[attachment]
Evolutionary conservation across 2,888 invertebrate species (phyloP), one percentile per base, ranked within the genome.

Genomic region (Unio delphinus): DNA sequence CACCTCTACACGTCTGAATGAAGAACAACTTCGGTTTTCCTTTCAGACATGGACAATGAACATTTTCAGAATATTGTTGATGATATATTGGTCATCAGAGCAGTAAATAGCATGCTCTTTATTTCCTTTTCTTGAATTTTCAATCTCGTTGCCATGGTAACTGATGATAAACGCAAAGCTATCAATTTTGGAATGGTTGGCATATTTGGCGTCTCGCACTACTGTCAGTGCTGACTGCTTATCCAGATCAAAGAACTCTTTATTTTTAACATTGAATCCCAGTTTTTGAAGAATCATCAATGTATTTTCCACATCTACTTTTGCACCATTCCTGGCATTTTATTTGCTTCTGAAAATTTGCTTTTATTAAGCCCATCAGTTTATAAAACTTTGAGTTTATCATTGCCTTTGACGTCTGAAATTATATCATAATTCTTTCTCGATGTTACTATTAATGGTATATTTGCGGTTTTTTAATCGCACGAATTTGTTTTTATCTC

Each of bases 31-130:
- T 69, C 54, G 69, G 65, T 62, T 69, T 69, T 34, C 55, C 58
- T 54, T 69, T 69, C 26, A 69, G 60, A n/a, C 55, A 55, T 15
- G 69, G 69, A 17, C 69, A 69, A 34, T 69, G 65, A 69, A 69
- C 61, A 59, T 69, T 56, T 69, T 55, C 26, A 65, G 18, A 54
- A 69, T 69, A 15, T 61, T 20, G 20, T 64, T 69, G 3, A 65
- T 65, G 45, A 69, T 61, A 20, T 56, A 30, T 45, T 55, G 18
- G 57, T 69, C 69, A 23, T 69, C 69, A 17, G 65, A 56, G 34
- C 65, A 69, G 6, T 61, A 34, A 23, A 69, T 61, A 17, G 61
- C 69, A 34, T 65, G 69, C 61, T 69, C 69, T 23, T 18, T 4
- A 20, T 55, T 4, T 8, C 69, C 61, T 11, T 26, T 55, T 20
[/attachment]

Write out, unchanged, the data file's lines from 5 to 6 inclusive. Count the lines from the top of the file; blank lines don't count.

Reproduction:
- T 54, T 69, T 69, C 26, A 69, G 60, A n/a, C 55, A 55, T 15
- G 69, G 69, A 17, C 69, A 69, A 34, T 69, G 65, A 69, A 69